How does yoga work? Why is a system that has been used for more than 5,000 years still flourishing? Where do science and spirituality meet? In this article, medical doctor and yoga practitioner Timothy McCall explains how the millenia-old practice of yoga creates sustainable positive change.
Although medical knowledge is constantly being refined by ongoing scientific investigation, the basics of what we know about how to get and stay healthy haven’t changed much in recent years. Pretty much everybody knows that you shouldn’t smoke and that you should eat lots of fruits, vegetables, and whole grains, get some kind of regular exercise, and work on keeping your stress levels from spiraling out of control. The difficult part isn’t in knowing what to do. It’s how you make it happen.
Nevertheless, we doctors keep reminding our patients about what they need to do and keep getting frustrated when they mostly don’t succeed. In my medical practice, I saw that even patients who really wanted to change and made valiant efforts had a tough time sticking with the program. The more I’ve studied yoga, the more I’ve become convinced that it offers the piece doctors and public health authorities are missing: a way to implement the changes people want to make. Along with offering direct health benefits, the various yogic tools—including the physical postures, breathing techniques, and meditation—are part of a systematic technology for life transformation, a step-by-step method for changing bad habits.
Overcoming Bad Habits
What yogis realized thousands of years ago—and what scientists are just now catching on to—is that changing dysfunctional habits is largely a matter of the mind. This is a subject that yoga has studied systematically and which until recently medical researchers pretty much ignored. What yoga can do, which can make the critical difference in your health and well-being, is give you greater control of your mind and a greater understanding of the tricks it can play. This, perhaps more than anything, is what leads to life transformation.
Critical to understanding the mind’s contribution to perpetuating bad habits is what the ancient yogis called samskaras. Samskaras are the habits of action and thought, which, like grooves in a muddy road, get deeper all the time. From the yogic perspective, every time you do or think something, you increase the likelihood that you will do it or think it again. That’s true of both desirable and undesirable things.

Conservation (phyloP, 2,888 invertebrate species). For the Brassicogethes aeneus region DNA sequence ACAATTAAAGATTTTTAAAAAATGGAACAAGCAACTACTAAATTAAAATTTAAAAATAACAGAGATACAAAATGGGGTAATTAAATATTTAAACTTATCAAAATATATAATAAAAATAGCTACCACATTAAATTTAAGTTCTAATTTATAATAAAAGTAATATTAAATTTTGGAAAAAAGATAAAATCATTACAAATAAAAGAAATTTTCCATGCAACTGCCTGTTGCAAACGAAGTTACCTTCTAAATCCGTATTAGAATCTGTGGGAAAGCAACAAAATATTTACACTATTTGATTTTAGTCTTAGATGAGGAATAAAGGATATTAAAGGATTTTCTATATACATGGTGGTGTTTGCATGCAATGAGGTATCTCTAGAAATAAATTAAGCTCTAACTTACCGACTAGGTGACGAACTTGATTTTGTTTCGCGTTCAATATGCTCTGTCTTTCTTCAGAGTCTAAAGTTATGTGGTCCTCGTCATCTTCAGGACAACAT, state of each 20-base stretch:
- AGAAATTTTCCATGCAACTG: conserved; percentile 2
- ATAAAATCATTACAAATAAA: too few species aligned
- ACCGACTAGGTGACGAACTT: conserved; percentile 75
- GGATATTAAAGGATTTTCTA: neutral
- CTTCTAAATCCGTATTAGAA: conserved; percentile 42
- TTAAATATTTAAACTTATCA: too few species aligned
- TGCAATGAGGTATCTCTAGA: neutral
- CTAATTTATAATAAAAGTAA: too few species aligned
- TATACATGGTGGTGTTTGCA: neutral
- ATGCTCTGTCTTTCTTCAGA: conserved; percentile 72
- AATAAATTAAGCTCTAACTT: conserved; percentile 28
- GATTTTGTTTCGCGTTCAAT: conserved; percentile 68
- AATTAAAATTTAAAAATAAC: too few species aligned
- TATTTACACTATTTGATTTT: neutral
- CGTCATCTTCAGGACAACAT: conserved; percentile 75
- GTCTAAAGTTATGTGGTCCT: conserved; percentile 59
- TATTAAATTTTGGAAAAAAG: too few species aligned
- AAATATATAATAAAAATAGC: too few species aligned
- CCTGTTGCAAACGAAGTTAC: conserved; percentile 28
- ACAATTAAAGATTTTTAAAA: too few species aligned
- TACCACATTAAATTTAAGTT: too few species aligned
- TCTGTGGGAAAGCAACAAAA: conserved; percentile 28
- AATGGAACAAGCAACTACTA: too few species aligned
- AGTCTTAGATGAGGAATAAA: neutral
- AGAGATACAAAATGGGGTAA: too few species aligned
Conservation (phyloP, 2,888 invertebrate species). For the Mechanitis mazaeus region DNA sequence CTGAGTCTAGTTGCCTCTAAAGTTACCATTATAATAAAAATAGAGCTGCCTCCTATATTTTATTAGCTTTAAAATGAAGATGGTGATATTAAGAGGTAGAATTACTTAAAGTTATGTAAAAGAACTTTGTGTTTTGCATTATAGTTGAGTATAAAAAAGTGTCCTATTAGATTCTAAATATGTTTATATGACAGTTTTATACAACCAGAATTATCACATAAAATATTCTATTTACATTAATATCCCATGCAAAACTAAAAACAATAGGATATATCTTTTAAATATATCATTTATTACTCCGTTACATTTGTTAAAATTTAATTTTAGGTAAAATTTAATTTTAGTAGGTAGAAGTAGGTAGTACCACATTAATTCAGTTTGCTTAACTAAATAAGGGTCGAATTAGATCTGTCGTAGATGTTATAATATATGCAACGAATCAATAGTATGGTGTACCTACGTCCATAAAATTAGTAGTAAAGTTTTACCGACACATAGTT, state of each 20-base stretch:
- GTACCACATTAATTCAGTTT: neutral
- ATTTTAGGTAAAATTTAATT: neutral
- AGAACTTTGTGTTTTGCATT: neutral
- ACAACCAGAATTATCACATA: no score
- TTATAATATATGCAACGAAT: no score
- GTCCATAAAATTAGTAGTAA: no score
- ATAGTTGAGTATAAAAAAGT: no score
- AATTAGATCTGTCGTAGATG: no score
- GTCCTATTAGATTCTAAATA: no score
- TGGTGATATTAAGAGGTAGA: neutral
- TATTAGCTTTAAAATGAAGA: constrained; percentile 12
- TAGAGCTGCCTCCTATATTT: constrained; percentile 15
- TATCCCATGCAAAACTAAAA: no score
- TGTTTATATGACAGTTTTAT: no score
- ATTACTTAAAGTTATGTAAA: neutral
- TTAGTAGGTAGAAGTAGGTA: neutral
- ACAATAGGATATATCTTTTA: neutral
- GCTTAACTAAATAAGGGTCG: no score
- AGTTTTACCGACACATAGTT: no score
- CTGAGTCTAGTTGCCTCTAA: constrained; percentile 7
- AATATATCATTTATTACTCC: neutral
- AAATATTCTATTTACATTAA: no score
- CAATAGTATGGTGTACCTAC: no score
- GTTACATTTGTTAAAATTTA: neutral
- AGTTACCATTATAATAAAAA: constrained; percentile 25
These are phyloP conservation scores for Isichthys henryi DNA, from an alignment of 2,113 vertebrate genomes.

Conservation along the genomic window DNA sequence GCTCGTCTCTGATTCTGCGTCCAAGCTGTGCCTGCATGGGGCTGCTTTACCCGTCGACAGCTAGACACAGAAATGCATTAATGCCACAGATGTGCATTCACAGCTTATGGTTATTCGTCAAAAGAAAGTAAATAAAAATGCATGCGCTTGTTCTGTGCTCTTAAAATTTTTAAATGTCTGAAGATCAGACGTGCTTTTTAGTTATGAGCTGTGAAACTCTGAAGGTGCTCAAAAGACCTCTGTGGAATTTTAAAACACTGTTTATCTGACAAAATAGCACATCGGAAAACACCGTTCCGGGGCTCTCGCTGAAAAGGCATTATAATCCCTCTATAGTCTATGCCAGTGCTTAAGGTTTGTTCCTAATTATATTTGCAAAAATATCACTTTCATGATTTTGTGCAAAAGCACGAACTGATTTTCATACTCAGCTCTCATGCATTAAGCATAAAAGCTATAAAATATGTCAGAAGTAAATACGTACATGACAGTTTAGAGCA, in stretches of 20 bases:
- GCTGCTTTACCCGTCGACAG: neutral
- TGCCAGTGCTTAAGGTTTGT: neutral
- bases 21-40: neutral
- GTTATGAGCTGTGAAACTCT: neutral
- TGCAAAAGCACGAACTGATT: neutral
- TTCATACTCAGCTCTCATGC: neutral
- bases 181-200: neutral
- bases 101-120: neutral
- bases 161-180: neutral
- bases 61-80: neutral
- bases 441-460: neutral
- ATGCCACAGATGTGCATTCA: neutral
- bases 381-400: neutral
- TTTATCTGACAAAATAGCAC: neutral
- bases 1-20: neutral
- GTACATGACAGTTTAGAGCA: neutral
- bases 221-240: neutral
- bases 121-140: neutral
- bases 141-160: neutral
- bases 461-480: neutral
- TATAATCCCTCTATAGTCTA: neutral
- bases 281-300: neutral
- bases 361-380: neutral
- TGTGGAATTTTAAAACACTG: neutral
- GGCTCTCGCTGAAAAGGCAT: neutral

When I was in medical school in the 1980s, we were taught that the brain wasn’t capable of much change in adulthood. The number of neurons was fixed early in life and only declined from there. Connections between different brain cells were formed during certain critical periods early in life and after that the architecture couldn’t be modified.
With advances in understanding and technology, scientists now talk about neuroplasticity. The brain, they have realized, is plastic, meaning it is capable of change. Brain cells called neurons form new connections among themselves and the more you do something, the stronger these neural links become. Scientists have also learned that the body can create new neurons from stem cells, undifferentiated cells that are found even in adults.
Two thousand years ago, Patanjali wrote in the Yoga Sutra—classical yoga’s foundational text—that the key to success in yoga was to practice regularly without interruption over a long period of time. This sounds like the perfect formula to create deep new behavioral grooves that take advantage of neuroplasticity: Regular repetition of a variety of yoga practices will increase the number of connections among neurons and may even cause new neurons to be recruited for the task.
The yogic model is that by creating new samskaras—and by systematically strengthen-ing them through repetition—you then have habits that have become so strong they can compete with older, more dysfunctional ones. As Swami Vivekananda, the first person to bring yoga to the United States in the late 1800s, put it: “The only remedy for bad habits is counter habits.”
The Yoga of Action
In the Yoga Sutra, Patanjali outlined a system of self-transformation that he called kriya yoga, the yoga of action. Kriya yoga comprises three elements: tapas, the fire and dedication that fuels practice, svadhyaya, self-study, and ishvara pranidhana, which literally means devotion to God but which I prefer to translate as giving up the illusion of being in control of what happens.
Tapas is the Sanskrit word for heat and shares a root with the English word “taper,” a type of candle. To the ancient yogis, the human body without yoga is like an unbaked clay pot, and regular yoga practice is the kiln that gives the body the strength and resilience to withstand the wear and tear it is subjected to. If mustering the willpower to practice regularly seems like too much for you, don’t despair. There’s something about doing yoga every day that makes you want to do it every day—and this tapas, which tends to grow over time, can be extended to other aspects of your life.